Questions raised/reflections:

 It is interesting to study a man as brilliant and gifted as Benjamin Franklin, one who was largely self-taught, one who explored the Greek and Roman classics, the Bible, philosophers like Locke, Hume, and Kant, theologians and pastors like Jonathan Edwards and George Whitefield, and never seemed to lose his zeal for discovery and learning. Despite his experiences of man’s butchery in the American Revolution, the slaughter of Indians by misguided zealots, and some of America’s birth pangs, he continued a rebel soul up until his end in this life. I wish he has listened more to his friend Whitefield and believed the Scriptures, rather than just quoting them when they suited his rhetorical purposes.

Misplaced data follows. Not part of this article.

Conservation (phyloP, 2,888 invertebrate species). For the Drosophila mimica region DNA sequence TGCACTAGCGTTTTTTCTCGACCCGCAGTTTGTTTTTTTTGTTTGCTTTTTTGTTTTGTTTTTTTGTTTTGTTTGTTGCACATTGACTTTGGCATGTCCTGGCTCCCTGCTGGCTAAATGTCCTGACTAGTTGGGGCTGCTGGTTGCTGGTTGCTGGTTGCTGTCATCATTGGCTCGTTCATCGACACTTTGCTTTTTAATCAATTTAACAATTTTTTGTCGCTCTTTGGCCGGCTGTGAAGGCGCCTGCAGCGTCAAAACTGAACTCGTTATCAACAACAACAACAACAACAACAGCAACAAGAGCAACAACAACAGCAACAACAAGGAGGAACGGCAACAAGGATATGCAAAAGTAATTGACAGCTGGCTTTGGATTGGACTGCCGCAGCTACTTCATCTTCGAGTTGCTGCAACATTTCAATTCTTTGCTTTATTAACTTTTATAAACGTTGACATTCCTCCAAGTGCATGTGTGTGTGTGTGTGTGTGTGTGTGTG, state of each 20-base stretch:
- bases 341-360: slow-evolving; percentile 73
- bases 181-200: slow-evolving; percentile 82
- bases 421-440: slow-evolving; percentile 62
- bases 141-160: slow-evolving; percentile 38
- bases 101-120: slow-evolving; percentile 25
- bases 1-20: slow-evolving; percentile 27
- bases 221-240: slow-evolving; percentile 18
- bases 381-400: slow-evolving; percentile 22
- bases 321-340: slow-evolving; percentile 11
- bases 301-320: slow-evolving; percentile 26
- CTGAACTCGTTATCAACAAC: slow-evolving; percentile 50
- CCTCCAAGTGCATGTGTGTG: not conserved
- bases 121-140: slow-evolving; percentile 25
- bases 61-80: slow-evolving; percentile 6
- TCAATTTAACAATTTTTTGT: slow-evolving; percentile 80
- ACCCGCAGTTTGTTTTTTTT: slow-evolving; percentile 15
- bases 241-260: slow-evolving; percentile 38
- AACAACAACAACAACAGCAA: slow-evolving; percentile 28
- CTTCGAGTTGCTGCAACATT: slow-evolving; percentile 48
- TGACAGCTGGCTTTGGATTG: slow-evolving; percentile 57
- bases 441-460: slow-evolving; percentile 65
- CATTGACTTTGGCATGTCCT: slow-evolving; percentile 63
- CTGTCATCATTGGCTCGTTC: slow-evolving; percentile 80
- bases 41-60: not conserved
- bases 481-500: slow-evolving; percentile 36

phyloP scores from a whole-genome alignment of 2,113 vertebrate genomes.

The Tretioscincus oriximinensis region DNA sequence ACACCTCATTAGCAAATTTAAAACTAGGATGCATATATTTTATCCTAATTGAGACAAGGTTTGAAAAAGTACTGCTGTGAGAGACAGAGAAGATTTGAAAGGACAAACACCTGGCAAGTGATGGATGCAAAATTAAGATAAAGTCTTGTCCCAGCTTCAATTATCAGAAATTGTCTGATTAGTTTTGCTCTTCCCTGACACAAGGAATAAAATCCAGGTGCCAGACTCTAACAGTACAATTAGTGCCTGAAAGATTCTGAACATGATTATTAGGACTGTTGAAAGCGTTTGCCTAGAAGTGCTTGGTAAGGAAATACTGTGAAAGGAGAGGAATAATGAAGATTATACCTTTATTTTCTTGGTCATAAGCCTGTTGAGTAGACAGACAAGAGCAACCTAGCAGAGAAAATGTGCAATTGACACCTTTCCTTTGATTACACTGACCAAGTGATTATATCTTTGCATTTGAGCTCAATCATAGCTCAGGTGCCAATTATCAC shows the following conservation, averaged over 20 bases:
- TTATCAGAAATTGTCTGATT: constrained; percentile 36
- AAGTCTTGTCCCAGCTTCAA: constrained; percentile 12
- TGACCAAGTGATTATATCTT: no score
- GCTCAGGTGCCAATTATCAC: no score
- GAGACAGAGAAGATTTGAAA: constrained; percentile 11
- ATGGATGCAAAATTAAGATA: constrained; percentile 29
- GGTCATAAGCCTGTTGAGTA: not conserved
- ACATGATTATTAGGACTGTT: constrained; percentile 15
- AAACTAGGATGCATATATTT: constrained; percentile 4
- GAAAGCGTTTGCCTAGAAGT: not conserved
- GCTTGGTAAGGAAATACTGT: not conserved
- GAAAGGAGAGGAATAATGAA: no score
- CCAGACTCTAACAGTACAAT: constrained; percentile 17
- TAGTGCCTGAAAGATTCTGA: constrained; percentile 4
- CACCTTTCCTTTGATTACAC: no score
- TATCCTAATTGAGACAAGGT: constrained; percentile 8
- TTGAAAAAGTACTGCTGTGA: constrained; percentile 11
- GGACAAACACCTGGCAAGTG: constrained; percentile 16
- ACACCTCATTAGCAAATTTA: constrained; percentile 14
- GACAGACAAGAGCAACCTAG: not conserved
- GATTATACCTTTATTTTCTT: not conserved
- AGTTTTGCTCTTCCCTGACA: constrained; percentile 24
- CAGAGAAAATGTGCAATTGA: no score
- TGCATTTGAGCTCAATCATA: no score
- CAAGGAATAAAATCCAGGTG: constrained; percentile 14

Lastly, if you wish to learn of this Founding Father, this contradictory man, this gifted writer and satirist, read Kidd’s bio of Franklin. Kidd writes so well that you may wish the book had been even longer.

 

 

Thoughts on Orwell’s 1984

IMG_1995This week I read George Orwell’s 1984. Published in 1949, the close of WWII was less than four years prior. Unimaginable horrors were replete: Hitler and the Third Reich; Nazis; the slaughter of 6,000,000 Jews; President Truman’s authorizing the dropping of atomic bombs upon Japan four years after Pearl Harbor, Hawaii was attacked by Japanese kamikazes; Mussolini’s fellow fascists in Italy; Franco’s fellow fascists in Spain; Lenin and later Stalin in the USSR; Mao in China … the list of totalitarian/socialist/communist tyrants in the 20th century alone staggers the mind. And Orwell’s 1984 still retains cogent warnings.